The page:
Saw a Takashi Miike picture called The Great Yokai War. "Yokai" is a Japanese term for monsters from folklore, as opposed to the more familiar kaiju. It's a kids' picture, about a young boy from Tokyo sent out to live in the countryside with his older sister and his intermittently senile grandfather. When a vengeful spirit appears, the boy gets caught up in a war between warring groups of yokai and must find his courage to become the "Kirin Rider", the hero who will set everything to rights. It's not a bad picture - nothing deep, but an amusing story. Some of the yokai are really trippy, Japanese folklore can get pretty "out there", apparently.

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I realize this will be an unpopular opinion, but I have seen it (more than once), and even when I was a kid, I thought it was so overrated. I just never got it. Obviously, your mileage very well may vary!

Sheesh, guys. Just see The Princess Bride already! The novel's even better.

I saw Midsommar: slow-moving and somewhat predictable to people who have watched similar films, but well-done.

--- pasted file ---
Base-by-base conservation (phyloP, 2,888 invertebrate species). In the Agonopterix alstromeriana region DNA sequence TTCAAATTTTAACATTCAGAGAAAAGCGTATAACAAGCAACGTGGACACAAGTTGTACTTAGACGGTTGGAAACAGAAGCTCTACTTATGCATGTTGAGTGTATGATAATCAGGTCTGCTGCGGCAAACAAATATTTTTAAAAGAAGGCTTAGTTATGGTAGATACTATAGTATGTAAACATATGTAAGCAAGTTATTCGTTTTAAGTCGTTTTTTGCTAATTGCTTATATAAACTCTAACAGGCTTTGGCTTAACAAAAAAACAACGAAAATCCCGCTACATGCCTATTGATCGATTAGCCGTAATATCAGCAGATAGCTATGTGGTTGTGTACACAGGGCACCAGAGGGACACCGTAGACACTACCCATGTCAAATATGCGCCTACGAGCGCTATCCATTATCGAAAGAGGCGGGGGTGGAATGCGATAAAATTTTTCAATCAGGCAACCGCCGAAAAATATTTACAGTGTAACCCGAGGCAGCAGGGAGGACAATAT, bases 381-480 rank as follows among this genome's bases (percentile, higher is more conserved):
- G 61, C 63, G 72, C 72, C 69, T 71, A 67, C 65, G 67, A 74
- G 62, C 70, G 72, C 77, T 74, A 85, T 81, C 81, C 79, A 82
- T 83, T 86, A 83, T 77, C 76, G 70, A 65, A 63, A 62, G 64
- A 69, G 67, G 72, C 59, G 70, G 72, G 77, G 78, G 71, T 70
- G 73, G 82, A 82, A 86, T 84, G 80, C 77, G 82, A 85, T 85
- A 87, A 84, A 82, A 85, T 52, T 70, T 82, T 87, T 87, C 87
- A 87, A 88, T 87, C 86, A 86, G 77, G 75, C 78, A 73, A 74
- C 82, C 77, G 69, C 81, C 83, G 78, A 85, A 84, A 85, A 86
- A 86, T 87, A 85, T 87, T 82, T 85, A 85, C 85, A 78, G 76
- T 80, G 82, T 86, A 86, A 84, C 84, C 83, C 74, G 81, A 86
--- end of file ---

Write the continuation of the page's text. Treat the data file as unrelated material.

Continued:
And the new Nancy Drew. Not the new-new TV show, but the movie from last year with Sophia Lillis. She's pretty good, but the movie isn't, particularly, even when judged as a kid's film.

Now, The Princess Bride....

My favorite Princess Bride bit:

Montoya : "My name is Inigo Montoya. You killed my father. Prepare to die."

Dread Pirate Roberts: "I didn't kill your father."

Montoya: "I know. I say that to everyone. Sooner or later I will be right."

On another subject, I watched Bad Times at the El Royale thanks to recommendations on this thread. Jeff Bridges is always a treat, and it was wild seeing Chris Hemsworth in a character so unlike his usual fare. Recognized the Mad Men actor right away, but It took me a minute to recognize the 50 Shades of Gray actress, because I didn't watch that movie. I just know her face from all the publicity for that movie.

Anyway, I like noir in general, and this qualifies. It didn't blow me away, but I appreciate the writer taking some chances with the formula, especially the deaths you don't expect.

Weirdly, the next night I watched the latest episode of Riverdale, and damn if the guy playing Edgar Evernever wasn't swiping doing an homage to Hemsworth as the cult leader. Would never have known that without watching El Royale.

"The movie was written by the late William Goldman, from his own novel. Wikipedia's page on the novel has some details that might interest Tracy."

I'll let her know.